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Matt Brunk
Matt Brunk has worked in past roles as director of IT for a multisite health care firm; president of Telecomworx,...
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Matt Brunk | November 25, 2012 |

 
   

Sound Matters

Sound Matters But it's such a subjective thing, since we all hear things differently and react and behave differently, based upon what we hear--or think we hear.

But it's such a subjective thing, since we all hear things differently and react and behave differently, based upon what we hear--or think we hear.

Does Information Communications Technology meet the artistic requirements of what constitutes the components of Good Vibrations?

What is good sound and what are the measurable components? Are they all measurable and quantifiable? For decades we've lived with "toll quality" sound and many if us have experienced a wide range of "sound." There are differences based upon age, experience and personal tastes and tolerances. While some may remember and appreciate the era of the Jitterbug playing on the Victrola and fond memories of candlestick phones, others may recall rocking out to Clapton in Quadraphonic and tapping out Jingle Bells on touchtone.

Recently we worked two weeks, day and night, doing a makeover of a campus network, and this included terminating and re-terminating old/new cabling; new fiber, LAN switches, and replacing an IP-PBX we installed in 2000 that we integrated with the original school sound system (the public address system), and replaced the toggle switch controls with DSS buttons programmed for paging zones.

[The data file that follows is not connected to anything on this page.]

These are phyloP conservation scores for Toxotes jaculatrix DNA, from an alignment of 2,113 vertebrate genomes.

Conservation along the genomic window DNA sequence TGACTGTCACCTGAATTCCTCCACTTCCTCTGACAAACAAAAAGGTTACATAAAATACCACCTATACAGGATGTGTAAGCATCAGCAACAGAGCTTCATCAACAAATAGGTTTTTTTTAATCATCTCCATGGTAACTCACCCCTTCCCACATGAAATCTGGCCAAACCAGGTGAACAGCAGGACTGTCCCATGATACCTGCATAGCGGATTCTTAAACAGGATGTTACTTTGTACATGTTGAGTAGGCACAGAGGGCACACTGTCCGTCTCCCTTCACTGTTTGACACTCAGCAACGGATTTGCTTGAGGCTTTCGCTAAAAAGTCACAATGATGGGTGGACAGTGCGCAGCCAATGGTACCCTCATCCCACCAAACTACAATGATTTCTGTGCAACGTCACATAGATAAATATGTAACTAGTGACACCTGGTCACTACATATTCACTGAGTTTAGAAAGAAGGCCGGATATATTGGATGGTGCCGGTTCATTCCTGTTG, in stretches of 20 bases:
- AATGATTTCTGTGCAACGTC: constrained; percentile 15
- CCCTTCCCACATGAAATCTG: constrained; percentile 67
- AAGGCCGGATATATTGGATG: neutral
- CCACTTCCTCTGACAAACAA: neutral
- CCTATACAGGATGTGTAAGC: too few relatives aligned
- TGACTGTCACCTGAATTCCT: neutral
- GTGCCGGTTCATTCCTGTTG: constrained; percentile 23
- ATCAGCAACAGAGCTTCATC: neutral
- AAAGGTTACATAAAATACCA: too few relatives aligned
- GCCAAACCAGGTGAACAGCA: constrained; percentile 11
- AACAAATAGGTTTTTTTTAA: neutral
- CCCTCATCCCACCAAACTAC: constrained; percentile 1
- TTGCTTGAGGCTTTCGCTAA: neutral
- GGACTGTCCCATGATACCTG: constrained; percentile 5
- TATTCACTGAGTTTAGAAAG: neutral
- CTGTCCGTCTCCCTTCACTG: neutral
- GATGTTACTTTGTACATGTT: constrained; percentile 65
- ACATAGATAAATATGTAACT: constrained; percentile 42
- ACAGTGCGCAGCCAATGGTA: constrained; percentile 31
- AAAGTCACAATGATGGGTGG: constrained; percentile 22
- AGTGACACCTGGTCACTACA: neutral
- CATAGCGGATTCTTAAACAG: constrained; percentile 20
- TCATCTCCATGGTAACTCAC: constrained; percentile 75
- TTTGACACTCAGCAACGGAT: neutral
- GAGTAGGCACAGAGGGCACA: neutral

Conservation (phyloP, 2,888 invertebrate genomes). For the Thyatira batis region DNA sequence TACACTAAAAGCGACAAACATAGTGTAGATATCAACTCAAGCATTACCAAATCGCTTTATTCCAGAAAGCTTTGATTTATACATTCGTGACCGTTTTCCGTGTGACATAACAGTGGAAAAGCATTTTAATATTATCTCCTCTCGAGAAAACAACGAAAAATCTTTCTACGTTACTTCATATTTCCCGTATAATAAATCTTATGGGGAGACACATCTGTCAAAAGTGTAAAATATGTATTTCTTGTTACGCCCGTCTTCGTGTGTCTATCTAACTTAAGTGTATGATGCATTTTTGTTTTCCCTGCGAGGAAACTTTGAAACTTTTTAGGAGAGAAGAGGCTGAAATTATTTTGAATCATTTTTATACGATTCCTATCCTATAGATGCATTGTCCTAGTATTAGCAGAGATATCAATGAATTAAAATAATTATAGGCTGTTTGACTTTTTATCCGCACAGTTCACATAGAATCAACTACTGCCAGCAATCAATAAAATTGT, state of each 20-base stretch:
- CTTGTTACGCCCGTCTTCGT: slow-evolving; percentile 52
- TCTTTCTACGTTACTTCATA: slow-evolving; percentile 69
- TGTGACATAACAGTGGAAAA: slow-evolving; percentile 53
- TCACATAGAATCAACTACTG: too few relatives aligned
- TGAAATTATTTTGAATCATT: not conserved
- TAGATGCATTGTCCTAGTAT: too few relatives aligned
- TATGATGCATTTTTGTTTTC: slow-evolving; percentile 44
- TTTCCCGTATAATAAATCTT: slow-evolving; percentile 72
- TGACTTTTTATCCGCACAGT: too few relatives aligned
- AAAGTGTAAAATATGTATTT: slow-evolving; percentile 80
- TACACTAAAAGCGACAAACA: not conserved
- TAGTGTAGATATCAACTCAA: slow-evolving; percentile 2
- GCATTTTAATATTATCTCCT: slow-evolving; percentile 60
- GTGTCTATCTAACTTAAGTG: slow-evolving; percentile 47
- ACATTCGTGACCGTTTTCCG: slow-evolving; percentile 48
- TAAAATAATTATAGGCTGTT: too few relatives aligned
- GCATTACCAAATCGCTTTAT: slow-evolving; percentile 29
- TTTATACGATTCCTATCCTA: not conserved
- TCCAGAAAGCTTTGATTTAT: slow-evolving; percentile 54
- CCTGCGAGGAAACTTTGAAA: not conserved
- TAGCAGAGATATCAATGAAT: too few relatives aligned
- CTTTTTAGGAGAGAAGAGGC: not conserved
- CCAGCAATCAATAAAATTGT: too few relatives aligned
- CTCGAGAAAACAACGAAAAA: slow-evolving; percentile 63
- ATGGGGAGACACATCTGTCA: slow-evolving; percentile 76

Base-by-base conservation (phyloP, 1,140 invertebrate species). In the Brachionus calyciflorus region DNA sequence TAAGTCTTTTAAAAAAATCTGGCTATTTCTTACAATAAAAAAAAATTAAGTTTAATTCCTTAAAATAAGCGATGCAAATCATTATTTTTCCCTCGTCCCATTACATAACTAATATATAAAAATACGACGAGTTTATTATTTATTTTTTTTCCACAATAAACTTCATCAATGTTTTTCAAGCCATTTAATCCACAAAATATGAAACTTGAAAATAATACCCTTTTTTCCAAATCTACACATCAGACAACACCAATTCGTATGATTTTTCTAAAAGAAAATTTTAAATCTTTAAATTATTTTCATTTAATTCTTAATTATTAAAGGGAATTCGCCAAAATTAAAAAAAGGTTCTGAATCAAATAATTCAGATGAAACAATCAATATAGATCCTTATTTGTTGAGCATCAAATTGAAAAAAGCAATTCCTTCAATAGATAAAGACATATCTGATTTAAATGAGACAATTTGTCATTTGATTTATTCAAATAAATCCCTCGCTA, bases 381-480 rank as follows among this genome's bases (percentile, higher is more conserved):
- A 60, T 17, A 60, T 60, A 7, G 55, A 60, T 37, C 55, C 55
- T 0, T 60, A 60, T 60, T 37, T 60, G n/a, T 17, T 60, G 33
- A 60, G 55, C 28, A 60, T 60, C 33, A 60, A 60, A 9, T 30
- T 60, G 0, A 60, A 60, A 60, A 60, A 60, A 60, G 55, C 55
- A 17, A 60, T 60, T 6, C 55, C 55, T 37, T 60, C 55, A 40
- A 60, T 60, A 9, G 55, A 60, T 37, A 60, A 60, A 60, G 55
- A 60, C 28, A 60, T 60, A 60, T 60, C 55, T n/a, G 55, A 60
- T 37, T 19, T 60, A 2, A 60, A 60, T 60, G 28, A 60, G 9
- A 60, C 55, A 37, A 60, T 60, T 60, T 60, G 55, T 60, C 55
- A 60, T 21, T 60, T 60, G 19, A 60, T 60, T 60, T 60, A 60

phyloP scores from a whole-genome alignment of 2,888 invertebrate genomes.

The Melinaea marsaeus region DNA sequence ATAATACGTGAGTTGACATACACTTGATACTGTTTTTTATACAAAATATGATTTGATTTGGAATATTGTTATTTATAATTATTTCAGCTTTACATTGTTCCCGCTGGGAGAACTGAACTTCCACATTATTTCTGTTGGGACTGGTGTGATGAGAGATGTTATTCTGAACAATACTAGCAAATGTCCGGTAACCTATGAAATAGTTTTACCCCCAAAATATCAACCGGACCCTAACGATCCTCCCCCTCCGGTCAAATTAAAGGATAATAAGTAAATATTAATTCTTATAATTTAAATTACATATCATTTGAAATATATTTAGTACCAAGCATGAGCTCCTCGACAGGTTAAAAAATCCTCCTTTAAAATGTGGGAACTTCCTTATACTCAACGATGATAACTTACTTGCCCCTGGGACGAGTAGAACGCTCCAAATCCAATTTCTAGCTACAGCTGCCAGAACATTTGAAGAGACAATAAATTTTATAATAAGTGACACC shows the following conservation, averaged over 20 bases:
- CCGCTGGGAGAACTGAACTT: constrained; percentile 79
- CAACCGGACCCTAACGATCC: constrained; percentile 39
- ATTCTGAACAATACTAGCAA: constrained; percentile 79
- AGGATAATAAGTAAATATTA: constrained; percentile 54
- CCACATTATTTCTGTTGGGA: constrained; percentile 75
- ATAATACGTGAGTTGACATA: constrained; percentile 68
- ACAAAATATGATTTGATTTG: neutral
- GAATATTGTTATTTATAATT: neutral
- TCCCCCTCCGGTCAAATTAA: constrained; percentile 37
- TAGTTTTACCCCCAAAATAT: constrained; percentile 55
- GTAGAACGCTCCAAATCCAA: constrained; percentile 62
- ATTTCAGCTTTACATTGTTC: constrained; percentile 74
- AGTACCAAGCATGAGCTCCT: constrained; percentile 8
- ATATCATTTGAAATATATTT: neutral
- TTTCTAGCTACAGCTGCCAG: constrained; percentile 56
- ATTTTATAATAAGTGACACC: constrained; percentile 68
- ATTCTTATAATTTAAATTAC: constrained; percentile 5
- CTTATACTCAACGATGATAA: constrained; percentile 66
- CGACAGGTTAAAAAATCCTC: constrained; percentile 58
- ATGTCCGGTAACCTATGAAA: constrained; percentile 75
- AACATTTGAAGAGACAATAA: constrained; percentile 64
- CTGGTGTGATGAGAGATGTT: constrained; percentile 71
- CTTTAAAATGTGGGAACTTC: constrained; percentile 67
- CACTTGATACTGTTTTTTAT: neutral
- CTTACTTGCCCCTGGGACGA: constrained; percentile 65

A staff member asked if we could check her office since "she never had sound for the PA system." We pulled out the painted-over panel above the doorway and discovered the speaker was missing, and only remaining were the pigtails, including solder joints of what once connected to a speaker. Days later we discovered a hidden speaker box with the unpainted original panel (see below) and an enclosed speaker just above the ceiling grid in a storage closet.

The Stromberg Carlson PA system installed in the school around 1956 is considered "antique" equipment. After doing a web search and stumbling on a really cool website, Preservation Sound, I found the original gear with specifications and more. Below, you can see what recording engineers in a 1961 Langevin catalog considered essential (5 things).

The terms used in the above ad started me thinking about what we deliver in telephony (Toll grade, just-as-good, HD Voice):

* "...restrictions imposed on the recordist in accomplishing this totality, both physical and practical ones"
* "...is charged with the interpretation of rhythm"
* "...the brain, through the ear, delights in variety"
* "...from a soft passage to a louder one is calculated by most composers to achieve a physiological effect"
* "...a subjective appreciation of the physiological effects achieved through these means"

I was reminded again by the advertisements during the holidays of the incredible sound that Bose delivers with their really cool Wave technology. Then I thought about, not so much the technology, but how as kids growing up when we all got together to listen to baseball games on the radio during summer nights--with the announcer projecting the tone of the game.

Sound matters, but it's such a subjective thing, since we all hear things differently and react and behave differently based upon what we hear or think we hear.





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